If this seems too overwhelming, the staff at most tackle and sporting goods stores can help you choose the right net.

Economy: Fraybill Landing Net

Collapsible net:  Frabill Folding Sturdy Lightweight Fishing Net

Deluxe: Ranger Nets Tournament Series Net

Measure net: Measure Net Rubber Net

11. Cooler

A cooler is one of those must-haves for a day out on the water – it’s right up there with a multi-tool! A cooler can start the day keeping beverages and snacks cold. And end the day keep your catch cold until you get home.

Top-end coolers can keep ice and food cold for several days, but may be overkill for a day of fishing. Think about size and insulating abilities when selecting a cooler.

image of different coolers
Hard-sided, soft-sided and backpack cooler.

A backpack cooler is perfect for anglers who are walking into their fishing spot, or just want a bag they can sling over their shoulder when they’re carrying a load of gear from the car to a boat.

Igloo Wheelie Cool 38 Quart Cooler
The Big Bobber® Floating Cooler

Ultra deluxe:
Yeti Coolers
RTIC Coolers

Backpack cooler: Igloo Gizmo 30-Can Backpack

12. Fishing license

Every adult angler needs one, and it's probably their least favorite thing to buy so it's sure to be appreciated. If your favorite angler also is a hunter, consider a Combination Angling/Hunting license or even a Sports Pac. Remember, children under 12 don't need a license to fish, and a youth license for kids 12-17 is only $10 and includes hunting, shellfishing and a Columbia River Endorsement. Check out the license options.

We haven’t even mentioned smaller do-dahs for Christmas stockings or other occasions. Our favorites include premium versions of everyday tools, or replacements for the things anglers lose all the time.

image of several small streamside tools
Tippet threader, spinners, hook sharpeners, Trout Mints, cap leash, deluxe nippers, lens cloth and braid scissors.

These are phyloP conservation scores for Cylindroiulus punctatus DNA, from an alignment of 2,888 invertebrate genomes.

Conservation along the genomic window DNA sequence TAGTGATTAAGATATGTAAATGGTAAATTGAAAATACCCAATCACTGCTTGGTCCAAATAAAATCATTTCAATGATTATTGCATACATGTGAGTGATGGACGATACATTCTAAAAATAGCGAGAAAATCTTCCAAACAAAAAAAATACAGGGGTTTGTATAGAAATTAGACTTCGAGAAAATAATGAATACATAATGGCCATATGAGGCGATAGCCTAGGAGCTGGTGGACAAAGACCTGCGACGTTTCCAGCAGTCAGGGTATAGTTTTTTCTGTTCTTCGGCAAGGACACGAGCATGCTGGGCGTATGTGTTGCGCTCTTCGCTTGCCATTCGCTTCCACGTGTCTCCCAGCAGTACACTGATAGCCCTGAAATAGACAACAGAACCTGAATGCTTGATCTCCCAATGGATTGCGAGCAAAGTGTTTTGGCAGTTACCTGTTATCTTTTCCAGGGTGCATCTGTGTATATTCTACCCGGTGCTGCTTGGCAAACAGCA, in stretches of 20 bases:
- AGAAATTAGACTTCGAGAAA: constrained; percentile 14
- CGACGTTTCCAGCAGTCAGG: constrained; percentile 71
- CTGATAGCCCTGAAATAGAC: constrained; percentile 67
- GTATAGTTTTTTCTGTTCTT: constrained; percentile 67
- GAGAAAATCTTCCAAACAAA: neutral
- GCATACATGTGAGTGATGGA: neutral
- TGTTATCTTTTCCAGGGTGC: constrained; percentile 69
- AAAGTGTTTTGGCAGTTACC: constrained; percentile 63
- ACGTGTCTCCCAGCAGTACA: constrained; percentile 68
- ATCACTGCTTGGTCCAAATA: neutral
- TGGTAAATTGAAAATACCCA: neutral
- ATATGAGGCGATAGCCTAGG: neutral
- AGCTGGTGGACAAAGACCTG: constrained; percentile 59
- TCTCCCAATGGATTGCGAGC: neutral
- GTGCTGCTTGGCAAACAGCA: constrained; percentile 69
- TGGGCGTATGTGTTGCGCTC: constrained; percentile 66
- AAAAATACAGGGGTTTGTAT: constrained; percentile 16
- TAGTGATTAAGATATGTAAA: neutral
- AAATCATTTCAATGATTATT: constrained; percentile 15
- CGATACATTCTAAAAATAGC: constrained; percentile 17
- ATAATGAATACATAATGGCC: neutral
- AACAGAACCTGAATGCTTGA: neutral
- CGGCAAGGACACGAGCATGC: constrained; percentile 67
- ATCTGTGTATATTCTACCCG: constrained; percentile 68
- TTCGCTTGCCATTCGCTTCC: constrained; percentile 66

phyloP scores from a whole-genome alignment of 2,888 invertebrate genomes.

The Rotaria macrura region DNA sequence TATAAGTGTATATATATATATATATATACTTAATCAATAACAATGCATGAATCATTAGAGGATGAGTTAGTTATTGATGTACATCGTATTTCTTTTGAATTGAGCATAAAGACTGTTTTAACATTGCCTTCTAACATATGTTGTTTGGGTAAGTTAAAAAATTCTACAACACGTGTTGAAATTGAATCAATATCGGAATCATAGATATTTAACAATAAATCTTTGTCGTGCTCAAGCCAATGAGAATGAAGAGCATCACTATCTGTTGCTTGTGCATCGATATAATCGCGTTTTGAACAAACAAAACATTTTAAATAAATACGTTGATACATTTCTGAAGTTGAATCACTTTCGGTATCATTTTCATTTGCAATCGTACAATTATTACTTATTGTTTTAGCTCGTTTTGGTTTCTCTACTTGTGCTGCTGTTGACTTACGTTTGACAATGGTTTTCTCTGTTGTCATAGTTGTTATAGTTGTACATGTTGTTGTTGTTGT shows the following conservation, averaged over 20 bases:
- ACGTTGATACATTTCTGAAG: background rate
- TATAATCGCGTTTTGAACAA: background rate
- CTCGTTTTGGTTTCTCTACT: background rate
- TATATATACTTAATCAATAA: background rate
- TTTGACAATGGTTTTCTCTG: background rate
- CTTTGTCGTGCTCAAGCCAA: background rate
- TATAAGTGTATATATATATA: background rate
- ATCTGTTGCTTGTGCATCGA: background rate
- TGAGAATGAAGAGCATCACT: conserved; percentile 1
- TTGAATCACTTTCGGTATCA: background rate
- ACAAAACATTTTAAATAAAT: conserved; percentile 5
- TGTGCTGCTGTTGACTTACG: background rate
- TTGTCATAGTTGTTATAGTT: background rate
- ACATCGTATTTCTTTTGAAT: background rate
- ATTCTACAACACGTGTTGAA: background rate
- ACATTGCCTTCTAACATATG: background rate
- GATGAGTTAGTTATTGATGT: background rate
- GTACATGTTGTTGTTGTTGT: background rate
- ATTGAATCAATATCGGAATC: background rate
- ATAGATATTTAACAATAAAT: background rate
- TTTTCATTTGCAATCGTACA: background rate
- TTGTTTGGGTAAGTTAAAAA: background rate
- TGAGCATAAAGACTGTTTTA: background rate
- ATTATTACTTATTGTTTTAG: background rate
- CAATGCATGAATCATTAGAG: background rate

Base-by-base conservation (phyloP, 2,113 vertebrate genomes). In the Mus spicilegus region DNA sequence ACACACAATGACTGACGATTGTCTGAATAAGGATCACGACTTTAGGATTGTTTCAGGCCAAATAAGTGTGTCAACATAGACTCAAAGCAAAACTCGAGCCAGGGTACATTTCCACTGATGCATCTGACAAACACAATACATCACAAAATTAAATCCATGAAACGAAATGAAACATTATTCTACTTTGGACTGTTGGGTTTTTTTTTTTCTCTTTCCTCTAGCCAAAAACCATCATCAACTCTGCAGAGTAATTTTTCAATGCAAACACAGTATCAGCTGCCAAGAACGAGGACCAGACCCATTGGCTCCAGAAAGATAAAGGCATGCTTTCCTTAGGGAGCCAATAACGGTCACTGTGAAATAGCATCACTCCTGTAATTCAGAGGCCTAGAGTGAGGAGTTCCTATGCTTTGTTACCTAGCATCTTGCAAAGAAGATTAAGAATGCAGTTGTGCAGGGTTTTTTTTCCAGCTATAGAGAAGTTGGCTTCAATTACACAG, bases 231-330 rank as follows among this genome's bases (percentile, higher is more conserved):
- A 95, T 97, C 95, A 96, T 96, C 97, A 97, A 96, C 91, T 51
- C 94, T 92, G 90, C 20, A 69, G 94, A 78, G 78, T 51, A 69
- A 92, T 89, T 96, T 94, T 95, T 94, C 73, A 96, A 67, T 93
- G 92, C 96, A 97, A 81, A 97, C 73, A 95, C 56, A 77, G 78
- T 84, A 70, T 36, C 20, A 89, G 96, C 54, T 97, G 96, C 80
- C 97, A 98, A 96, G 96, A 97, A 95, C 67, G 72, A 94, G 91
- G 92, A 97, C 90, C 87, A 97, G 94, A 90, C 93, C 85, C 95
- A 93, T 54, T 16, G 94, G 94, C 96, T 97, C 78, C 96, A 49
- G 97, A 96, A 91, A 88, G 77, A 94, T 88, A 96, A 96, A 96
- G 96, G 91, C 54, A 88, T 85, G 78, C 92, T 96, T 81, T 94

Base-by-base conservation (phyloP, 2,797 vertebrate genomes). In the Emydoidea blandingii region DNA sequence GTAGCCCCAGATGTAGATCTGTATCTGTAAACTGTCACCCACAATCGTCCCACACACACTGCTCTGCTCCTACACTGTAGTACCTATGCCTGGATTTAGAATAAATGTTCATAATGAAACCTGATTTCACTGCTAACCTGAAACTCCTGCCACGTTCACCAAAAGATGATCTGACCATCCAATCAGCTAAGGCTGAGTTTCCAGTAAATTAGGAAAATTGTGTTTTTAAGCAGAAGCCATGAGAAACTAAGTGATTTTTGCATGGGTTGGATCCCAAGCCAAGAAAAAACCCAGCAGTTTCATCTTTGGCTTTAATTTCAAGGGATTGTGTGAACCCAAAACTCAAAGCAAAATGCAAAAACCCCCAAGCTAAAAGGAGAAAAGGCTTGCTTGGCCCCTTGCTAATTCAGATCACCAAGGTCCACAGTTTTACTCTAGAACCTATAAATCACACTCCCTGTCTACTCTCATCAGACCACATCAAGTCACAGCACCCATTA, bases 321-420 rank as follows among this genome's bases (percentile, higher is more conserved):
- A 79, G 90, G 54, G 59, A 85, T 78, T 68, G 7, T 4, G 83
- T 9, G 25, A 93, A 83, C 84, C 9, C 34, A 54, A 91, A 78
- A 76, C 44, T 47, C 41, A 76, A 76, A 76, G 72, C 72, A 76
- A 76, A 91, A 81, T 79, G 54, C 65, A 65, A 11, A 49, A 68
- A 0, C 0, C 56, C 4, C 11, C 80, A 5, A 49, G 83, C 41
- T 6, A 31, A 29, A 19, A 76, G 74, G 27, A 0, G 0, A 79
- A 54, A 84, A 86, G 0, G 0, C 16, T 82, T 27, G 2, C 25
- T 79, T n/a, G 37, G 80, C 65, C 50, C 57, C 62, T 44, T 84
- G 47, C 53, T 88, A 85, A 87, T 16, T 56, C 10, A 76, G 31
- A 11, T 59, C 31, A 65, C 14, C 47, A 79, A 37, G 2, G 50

• A handful of spinners for salmon and steelhead.
  • An assortment of plastic worms, grubs and crayfish for bass and other warmwater species.
  • A pair of premium nippers. The blades on higher-end nippers can be sharpened and even replaced. And they cut like a knife through butter.
  • Braid nippers/scissors. Most standard nippers do fine with monofilament but terribly with the braided line used by many steelhead and salmon anglers.
  • Fish mints. To freshen up after a day on the water – drinking coffee and eating beef jerky.
  • Water thermometer. Fish behavior and insect hatches are based, in part, on water temperatures.
  • Hook sharpener. A couple snags on the rocks, and a hook can lose its sharp point.
  • SPUDZ Microfiber Cloth Screen Cleaner and Lens Cleaner. This small eyeglass cloth tucks into its own bag that can hook on an angler’s vest, lanyard or belt loop.
  • Tippet threader. This nifty little gizmo is a boon to anglers with aging eyesight trying to thread tippet into tiny hook eyes.
  • Hat leash. This small leash clips your fishing hat to the collar of you shirt or jacket. Perfect for the angler who’s always losing their hat in the wind.

Finally, these suggestions make great gifts to give, but also to receive. If you’re an angler yourself, consider adding some of these to your own gift list.

The mention of specific products is used to illustrate a more general line of products or to demonstrate the range of gear available, and does not does not constitute a product endorsement by ODFW.

image of ODFW staff cleaning a salmon

Amanda Boyles is the ODFW Angler Education Coordinator.